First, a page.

The values are grouped according to the spotting pin. The horizontal line within the boxes shows the median. The borders of the boxes show the 75th and 25th percentiles. The dotted lines outside the boxes indicate upper and lower limit values. Open circles represent individual outlier spots.
The contour lines (green) were calculated using the minimum volume ellipsoid method for all spots printed by an individual pin (red).
There are plenty of biases, which are introduced to microarray experiments for technical reasons, e.g. by printing probes with a multi-pin head, by different incorporation efficiencies of the fluorescent dyes, or by just different fluorescence intensities of individual probes . All these variations have to be carefully inspected and removed before extracting any gene regulation from the data set. Among the methods available a regional median normalization was applicable for our data sets. The indications for that were (i) no dependence of the fluorescence ratios of the two dyes from the fluorescence intensity (Figure 3), (ii) a clear spatial effect generated by spotting of the microarray with a 48-pin print head (where each pin printed one of 48 blocks of probe spots) (Figure 4). Consequently, we normalized the fluorescence ratios so that the median of all probes spotted by the same pin is 1.
The data are colored pin-wise (fluorescence intensities obtained from probes spotted by a certain pin are colored individually).
See legend of Figure 1 for a detailed description.
The aim of the statistical analysis was to identify differentially expressed genes when comparing aerobically and phototrophically grown cells. The R/maanova package (version 0.97-4) provides a complete work flow for microarray data analysis. Especially “mixed effect ANOVA” models are implemented to estimate variance components and to perform F- and t-tests for differential expressions.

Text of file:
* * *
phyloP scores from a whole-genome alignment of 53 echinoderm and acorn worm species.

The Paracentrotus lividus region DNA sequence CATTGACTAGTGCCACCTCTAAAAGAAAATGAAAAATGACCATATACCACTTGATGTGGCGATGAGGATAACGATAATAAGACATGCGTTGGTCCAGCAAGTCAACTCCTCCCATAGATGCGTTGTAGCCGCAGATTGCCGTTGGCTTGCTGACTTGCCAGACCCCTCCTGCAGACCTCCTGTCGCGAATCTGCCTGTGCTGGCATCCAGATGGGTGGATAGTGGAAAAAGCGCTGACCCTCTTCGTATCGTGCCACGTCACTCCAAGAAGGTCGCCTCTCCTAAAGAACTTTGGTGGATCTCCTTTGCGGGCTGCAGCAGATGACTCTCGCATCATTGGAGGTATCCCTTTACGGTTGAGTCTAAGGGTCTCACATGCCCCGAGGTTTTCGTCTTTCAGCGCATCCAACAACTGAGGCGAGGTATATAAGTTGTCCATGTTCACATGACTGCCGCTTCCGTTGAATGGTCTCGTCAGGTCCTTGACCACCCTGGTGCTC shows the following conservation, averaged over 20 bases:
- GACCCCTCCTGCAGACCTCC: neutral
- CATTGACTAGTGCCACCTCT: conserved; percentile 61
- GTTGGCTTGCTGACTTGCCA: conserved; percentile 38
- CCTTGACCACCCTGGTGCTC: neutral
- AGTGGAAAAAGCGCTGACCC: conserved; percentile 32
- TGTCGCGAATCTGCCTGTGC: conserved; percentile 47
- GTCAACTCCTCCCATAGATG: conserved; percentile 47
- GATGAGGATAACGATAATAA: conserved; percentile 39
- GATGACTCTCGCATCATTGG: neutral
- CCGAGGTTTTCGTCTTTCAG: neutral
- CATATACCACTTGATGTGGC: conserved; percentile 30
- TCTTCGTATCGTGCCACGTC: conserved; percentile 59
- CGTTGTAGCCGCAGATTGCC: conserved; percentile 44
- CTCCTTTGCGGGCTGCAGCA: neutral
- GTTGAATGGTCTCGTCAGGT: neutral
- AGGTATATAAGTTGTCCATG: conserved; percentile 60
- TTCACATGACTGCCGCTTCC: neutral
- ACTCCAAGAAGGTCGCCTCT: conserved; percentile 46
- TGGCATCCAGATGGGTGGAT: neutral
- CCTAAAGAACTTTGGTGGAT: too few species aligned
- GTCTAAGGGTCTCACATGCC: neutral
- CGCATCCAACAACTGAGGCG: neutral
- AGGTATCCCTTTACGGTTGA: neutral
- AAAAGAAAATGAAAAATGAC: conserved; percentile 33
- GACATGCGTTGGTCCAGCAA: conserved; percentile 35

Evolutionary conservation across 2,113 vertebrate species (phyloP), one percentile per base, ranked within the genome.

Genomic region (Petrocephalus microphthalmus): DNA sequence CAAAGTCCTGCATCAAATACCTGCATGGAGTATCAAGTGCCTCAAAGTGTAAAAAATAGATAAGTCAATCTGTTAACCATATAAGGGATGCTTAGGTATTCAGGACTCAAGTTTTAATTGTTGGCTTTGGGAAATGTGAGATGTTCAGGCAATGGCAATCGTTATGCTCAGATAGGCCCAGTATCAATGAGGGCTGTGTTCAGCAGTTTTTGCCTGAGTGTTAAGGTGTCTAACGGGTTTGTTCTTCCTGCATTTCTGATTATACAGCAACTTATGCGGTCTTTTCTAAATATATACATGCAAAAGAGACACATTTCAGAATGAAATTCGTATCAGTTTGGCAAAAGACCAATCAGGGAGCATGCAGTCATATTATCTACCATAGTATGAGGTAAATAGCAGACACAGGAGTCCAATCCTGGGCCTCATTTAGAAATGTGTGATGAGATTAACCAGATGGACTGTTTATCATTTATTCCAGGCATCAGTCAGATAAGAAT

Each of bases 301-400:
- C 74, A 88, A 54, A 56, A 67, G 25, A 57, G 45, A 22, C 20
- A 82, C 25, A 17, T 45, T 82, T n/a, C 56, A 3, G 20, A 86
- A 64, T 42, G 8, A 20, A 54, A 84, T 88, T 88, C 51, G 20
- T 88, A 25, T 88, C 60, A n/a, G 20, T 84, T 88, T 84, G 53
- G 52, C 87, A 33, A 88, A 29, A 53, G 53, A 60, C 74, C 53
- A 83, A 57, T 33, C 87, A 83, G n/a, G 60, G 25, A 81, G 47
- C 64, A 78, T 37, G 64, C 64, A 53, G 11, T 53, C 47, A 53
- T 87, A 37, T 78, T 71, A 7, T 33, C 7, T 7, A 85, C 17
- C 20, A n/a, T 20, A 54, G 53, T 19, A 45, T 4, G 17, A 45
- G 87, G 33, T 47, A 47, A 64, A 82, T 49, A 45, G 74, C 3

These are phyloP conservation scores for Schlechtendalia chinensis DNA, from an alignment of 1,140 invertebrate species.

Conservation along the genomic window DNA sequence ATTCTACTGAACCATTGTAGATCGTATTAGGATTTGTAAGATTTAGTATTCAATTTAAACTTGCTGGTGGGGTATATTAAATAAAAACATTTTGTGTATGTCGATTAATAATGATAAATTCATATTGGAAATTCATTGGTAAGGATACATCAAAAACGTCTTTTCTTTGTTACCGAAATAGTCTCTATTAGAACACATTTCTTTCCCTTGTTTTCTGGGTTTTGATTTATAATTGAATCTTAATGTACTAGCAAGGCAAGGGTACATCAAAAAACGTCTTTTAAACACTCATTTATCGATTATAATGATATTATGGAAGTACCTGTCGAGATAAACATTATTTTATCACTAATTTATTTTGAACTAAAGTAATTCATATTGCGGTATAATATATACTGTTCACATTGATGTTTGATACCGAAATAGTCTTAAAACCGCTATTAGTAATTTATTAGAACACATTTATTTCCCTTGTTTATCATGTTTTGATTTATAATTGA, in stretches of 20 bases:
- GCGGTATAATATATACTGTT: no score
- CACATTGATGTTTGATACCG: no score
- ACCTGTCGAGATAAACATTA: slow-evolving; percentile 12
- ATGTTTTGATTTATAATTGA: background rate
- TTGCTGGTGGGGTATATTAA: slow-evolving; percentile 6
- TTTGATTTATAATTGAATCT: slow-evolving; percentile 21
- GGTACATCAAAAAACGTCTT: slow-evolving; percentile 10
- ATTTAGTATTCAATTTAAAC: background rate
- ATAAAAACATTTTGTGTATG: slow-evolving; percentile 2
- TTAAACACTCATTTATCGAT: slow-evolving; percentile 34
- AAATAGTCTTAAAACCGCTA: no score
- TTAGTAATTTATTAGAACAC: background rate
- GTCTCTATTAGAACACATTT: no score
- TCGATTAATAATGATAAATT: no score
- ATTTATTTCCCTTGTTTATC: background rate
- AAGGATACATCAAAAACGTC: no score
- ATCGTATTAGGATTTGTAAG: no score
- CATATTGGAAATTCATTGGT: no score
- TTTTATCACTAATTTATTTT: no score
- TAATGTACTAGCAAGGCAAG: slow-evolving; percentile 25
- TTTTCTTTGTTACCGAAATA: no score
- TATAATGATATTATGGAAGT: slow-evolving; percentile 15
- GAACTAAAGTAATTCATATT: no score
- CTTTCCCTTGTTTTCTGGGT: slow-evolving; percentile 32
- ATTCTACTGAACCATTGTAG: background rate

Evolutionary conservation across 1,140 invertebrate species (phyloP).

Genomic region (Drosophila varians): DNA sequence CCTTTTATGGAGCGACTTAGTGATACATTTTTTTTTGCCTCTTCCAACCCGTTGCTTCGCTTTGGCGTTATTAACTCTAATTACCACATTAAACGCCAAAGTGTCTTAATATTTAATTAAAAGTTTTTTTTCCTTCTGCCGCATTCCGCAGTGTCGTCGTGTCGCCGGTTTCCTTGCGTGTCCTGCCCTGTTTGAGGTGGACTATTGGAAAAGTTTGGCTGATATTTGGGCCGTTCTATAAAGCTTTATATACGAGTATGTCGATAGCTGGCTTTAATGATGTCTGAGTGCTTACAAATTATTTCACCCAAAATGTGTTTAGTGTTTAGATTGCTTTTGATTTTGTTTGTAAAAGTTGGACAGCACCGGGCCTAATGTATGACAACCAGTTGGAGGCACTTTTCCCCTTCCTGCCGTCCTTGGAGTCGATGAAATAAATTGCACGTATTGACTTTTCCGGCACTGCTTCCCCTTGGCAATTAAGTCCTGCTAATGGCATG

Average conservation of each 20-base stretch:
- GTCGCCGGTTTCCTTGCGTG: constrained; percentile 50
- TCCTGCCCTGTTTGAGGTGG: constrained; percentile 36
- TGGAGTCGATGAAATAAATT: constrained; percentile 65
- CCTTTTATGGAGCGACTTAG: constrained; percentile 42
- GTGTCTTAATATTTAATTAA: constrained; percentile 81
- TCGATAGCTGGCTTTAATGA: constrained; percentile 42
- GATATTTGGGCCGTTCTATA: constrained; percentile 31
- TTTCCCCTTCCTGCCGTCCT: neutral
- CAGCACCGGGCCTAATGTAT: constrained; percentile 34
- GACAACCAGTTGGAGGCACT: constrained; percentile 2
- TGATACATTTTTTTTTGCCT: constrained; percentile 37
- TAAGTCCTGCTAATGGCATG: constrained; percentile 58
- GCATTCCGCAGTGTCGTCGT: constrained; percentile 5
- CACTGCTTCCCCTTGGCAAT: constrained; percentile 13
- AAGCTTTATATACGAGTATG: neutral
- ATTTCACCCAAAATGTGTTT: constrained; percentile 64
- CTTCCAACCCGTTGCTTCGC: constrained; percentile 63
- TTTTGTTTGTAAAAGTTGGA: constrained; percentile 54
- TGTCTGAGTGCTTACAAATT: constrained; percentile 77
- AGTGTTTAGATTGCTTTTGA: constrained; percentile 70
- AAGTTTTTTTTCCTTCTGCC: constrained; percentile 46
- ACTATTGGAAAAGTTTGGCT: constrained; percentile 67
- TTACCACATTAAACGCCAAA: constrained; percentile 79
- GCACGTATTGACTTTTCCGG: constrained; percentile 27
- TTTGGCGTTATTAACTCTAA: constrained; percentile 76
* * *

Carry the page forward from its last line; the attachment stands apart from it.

One problem with R/maanova is that it does not tolerate missing, zero or negative intensity data. The R/maanova manual suggests to use non-background subtracted data as input and to ignore bad flags. In our opinion this is risky because on the other hand biased expression values with many unreliable quantities are used. The application of only complete data would cause a strong reduction of the data matrix. Therefore it is necessary to make use of methods which impute missing values. In our data we observed 72 genes (2.7%) with more than 33% missing values. These genes were not further analyzed. Missing values of remaining genes were imputed using an algorithm based on Principal Component Analysis .
With these completed data we used the R environment MAANOVA to calculate test statistics for testing the null hypothesis no difference between aerobic and phototrophic growth condition for each gene. The MAANOVA package provides four test statistics, i.e. F1, F2, F3, and Fs. We applied the Fs statistic, which uses a shrinkage estimator for gene-specific variance components based on the James-Stein estimator.
The application of formal hypothesis testing provides p-values. These p-values from tests of differential expression summarize the statistical significance of the applied test statistic, based on the variation in gene expression and the error variance. To cope with the problem of multiple test false discovery rates (FDR) adjusted rates were calculated using the step down method . The ranking of the genes is based on these adjusted p-values.